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Travels with ThinkPads: T20, T30, T40, X31, Centrino: should you do mobile business IBM style?

I'M PERPETUALLY IN SEARCH of the perfect laptop. Perhaps my adventures will help you find the right set of features and mobility.

IBM ThinkPad T30 vs. T20

I've been using IBM ThinkPads for years, usually two at a time. In recent years I've used a ThinkPad T20 and in recent months a ThinkPad T30. Why two laptops? I need to keep working even when one breaks down.

While IBM would note T Series differences, for my purposes the two model-Ts are equivalent: same size, same keyboard, same screen, same accessories. One difference: The T30 has a Mobile Intel Pentium 4-M, which improves battery life over the T20's Pentium III. While laptop makers often push faster processor speed, what helps me most is more memory; my ThinkPads all have 512MB. (Since I bought my T20, IBM has evolved it to the very similar current model T23.)

IBM's support of ThinkPads has two strong points, frequent software updates and fast warranty repairs. It also has two weak points, online forums and telephone help. IBM's discussion forums can yield advice from IBM techs, but mostly I see ThinkPad users chatting and complaining among themselves.

Getting satisfaction from IBM telephone support depends on luck, and I rarely get lucky. When I called about lockups of a new IBM CD-RW drive in a T20, IBM support said they'd never seen the drive and couldn't help. A call to report Centrino Wi-Fi connection problems yielded advice to test my hard drive and possibly get a new one!

A nice feature for Windows 2000 and XP users is IBM Access ThinkPad software that hooks directly to an IBM Web site, locates updated drivers, utilities and firmware, then downloads and installs them.

However, it's annoying that even IBM's newest ThinkPad software misinterprets the working area of a Microsoft Windows screen. Windows lets users resize and/or reposition the "Start bar" program menu. Putting it at the top of the screen dramatically speeds up pointer movement between programs and menus, which reduces hand fatigue and improves user productivity. Top-of-the-screen is where Apple Macintosh and other multi-tasking software put it; companies that value ergonomics make it the standard position for Windows installations. (Some say Microsoft moved the program menu to the bottom of Windows 95 due to a complaint from Apple, then made it movable to allow users to revert to the best position.) IBM's software doesn't recognize a resized/ repositioned Start bar, so it gets stuck underneath. The same problem exists with the dialer software for AT&T Global Network, a system originally owned by IBM.

Perhaps the most valuable benefits of IBM ThinkPad support are a three-year warranty and quick repair by air-freight. Over the years, I've sent many ThinkPads back to IBM for repair, sometimes when brand new, but usually when about two years old. Fortunately, many ThinkPads (including the T Series) are covered for three years. For machines with a one-year warranty I recommend buying the optional three-year coverage. Otherwise, the cost of repairing a laptop can exceed its value.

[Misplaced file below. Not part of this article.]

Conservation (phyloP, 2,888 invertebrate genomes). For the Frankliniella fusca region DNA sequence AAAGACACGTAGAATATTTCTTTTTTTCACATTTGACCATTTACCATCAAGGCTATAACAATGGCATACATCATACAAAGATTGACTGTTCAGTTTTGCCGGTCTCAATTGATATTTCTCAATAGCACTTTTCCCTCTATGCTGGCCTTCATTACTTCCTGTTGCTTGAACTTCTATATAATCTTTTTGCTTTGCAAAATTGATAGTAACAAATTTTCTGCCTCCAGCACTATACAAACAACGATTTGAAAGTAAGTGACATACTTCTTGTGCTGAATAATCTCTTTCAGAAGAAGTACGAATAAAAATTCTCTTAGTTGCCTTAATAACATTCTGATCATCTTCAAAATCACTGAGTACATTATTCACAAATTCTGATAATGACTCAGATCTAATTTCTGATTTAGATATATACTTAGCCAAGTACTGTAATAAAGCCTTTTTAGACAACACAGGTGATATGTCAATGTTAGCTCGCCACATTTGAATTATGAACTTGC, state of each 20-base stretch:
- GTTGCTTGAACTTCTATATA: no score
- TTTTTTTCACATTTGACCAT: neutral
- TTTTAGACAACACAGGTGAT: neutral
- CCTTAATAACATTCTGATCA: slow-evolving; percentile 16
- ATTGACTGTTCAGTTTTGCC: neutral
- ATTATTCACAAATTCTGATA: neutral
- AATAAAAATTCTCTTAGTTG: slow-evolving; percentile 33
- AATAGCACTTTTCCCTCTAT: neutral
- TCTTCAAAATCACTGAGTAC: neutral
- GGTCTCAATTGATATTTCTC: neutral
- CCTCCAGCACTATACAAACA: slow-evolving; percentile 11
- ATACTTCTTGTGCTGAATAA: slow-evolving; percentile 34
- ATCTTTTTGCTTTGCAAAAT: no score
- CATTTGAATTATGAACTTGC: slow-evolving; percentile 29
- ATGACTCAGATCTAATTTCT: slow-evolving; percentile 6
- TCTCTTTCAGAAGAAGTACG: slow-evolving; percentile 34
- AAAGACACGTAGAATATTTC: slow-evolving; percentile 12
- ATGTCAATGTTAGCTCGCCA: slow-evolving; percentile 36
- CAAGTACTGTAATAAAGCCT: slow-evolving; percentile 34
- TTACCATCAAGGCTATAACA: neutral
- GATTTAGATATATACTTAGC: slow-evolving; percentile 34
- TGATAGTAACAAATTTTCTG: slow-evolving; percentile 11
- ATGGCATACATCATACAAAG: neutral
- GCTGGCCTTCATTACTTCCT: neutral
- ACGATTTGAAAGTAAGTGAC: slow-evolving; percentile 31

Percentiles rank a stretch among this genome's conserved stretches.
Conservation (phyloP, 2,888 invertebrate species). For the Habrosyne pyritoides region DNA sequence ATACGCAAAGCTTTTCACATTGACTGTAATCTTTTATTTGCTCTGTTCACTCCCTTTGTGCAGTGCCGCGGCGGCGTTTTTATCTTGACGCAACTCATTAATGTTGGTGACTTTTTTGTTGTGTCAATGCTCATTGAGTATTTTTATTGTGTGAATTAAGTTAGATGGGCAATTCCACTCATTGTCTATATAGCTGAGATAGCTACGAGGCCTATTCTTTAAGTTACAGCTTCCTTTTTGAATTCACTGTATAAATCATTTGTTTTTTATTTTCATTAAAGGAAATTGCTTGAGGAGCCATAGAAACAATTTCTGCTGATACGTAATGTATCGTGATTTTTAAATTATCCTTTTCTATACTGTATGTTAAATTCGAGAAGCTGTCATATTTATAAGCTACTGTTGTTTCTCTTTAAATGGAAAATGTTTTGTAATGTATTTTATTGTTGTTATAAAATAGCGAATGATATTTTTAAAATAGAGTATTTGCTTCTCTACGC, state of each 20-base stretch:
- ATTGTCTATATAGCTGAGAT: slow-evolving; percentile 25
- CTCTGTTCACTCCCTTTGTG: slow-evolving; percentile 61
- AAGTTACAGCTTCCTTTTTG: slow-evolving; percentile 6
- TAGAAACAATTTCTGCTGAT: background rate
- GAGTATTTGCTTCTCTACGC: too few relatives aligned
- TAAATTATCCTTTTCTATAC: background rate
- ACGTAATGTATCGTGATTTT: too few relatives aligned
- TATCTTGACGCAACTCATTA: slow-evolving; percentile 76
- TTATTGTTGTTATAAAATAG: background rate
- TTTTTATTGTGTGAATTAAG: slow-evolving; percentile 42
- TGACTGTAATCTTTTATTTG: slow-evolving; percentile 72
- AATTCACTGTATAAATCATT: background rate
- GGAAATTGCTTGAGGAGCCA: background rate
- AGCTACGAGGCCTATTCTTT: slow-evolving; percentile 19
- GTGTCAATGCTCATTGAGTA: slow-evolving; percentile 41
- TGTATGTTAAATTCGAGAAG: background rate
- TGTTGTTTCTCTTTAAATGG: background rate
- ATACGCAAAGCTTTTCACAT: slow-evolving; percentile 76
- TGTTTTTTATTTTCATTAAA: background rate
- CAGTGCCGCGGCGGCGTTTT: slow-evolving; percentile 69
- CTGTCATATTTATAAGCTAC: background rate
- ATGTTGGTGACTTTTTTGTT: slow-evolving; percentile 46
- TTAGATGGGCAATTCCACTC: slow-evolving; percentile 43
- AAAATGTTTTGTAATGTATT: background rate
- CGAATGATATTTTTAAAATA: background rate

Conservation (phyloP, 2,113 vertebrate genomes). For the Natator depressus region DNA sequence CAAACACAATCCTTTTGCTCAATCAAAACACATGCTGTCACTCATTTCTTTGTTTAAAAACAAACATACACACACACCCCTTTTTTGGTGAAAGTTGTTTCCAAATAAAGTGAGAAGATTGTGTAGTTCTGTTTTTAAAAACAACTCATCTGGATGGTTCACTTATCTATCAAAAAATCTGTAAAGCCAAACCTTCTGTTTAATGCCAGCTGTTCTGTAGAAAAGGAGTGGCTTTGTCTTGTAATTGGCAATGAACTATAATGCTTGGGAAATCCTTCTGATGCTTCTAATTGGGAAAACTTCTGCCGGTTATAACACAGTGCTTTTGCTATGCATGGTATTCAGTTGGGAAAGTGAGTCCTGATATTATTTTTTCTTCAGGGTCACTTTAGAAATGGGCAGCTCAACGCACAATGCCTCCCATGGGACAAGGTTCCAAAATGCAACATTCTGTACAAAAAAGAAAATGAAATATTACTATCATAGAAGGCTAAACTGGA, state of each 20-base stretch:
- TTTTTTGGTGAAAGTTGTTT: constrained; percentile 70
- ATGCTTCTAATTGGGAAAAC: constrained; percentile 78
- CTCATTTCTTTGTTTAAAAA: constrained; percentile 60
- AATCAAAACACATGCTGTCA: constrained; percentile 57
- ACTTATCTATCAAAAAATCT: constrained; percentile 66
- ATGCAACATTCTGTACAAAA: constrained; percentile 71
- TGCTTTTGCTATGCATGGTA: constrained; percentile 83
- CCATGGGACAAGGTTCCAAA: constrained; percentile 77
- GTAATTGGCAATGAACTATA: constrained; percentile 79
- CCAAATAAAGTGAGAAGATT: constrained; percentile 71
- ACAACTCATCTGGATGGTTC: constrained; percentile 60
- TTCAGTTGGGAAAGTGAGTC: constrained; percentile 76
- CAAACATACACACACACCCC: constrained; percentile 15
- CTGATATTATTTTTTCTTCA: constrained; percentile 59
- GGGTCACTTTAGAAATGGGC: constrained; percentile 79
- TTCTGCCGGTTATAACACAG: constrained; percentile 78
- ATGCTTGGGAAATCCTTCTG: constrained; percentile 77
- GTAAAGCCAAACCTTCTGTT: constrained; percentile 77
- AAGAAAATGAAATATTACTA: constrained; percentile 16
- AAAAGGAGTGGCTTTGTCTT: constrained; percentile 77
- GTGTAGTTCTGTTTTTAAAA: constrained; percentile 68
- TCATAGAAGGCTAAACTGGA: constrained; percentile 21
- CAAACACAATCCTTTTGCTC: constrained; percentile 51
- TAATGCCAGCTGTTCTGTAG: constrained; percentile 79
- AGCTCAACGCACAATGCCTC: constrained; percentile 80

For instance, the video on a ThinkPad A21m failed right after the one-year warranty expired. Repairing the problem compared unfavorably with buying a new laptop, so it's been a desktop machine for a year, always plugged into a monitor. And just today its hard drive failed several times. With a three-year warranty the A21m's display long-ago would have been fixed, and today IBM would be ship ping me a new hard drive. (But we wouldn't be totally happy; both our A21m machines turned out to be unreliable.)

The ThinkPad T30 has two features not available in my T20, one good, one debatable. I like the T30's internal Wi-Fi system because there's no clunky card protruding from the PCMCIA slot. The antenna is built into the ThinkPad's display frame and gives solid coverage. The shortcoming of a built-in component is upgrading. The internal Wi-Fi radio is an Intel High Rate Wireless LAN Mini-PCI Adapter with Modem II, an 802.11 b system. To move to faster 802.11g, I'll have to buy a replacement radio from IBM, if one becomes available, or disable the internal system, give up on the built-in antenna, and insert a PCMCIA card.

The debatable T30 feature is the optional touchpad. ThinkPads have always had the best pointing device, the IBM-invented TrackPoint. Resembling an eraser head just above the B key, the TrackPoint lets me move the "mouse" pointer with either index finger (handy in itself), and without removing my hands from the keyboard--a huge benefit. The TrackPoint is also precise; I do software programming, image editing and other demanding tasks with less frustration and wasted movements than when I use a clumsy mouse. In fact, I can't recommend any laptop that doesn't have a TrackPoint. Fortunately, IBM licenses other companies so you'll find a TrackPoint on business-oriented laptops from Dell, HP/Compaq, Sony, Toshiba, and others.

TrackPoint is so good that I wonder why IBM added a touchpad to the T30. I tried it for a few days but didn't discover a single "mouse" task I couldn't do better with the TrackPoint. I tried activating both at once, to use whichever seemed best for the moment, but I kept bumping the touchpad with "oops" results. Fortunately, I can reconfigure the T30's touchpad to do other tasks, and switch it on/off, via a handy Start bar icon. I suppose some people find a TrackPoint hard to use, but is a mouse or touchpad easier to master? I say, work with a TrackPoint for a couple of days and you'll never go back.

Another avoidable weakness is Microsoft Windows XP. One reason to standardize on a laptop brand and model family is the ability to swap parts around as needed. Many times I've moved hard drives between ThinkPads so users can keep working while machines are sent away for repair. I've also cloned drives when users get new machines or need larger or more reliable drives. These are common procedures in a business environment.

But, allegedly to avoid pirating of Windows XP, Microsoft locks each copy to the computer's physical configuration. Certain hardware changes can cause XP to deactivate itself, and only Microsoft can turn it back on. Imagine the fun of having a dead computer while trying to convince a Microsoft clerk that you aren't a crook (and knowing that true software pirates long-ago cracked the XP activation system). Fortunately, IBM offers many ThinkPads with customer-trusting Windows 2000 Professional.

All-in-all, the IBM ThinkPad T30 is a solid business laptop, I'm using it to write this article while on the road.

IBM ThinkPad T40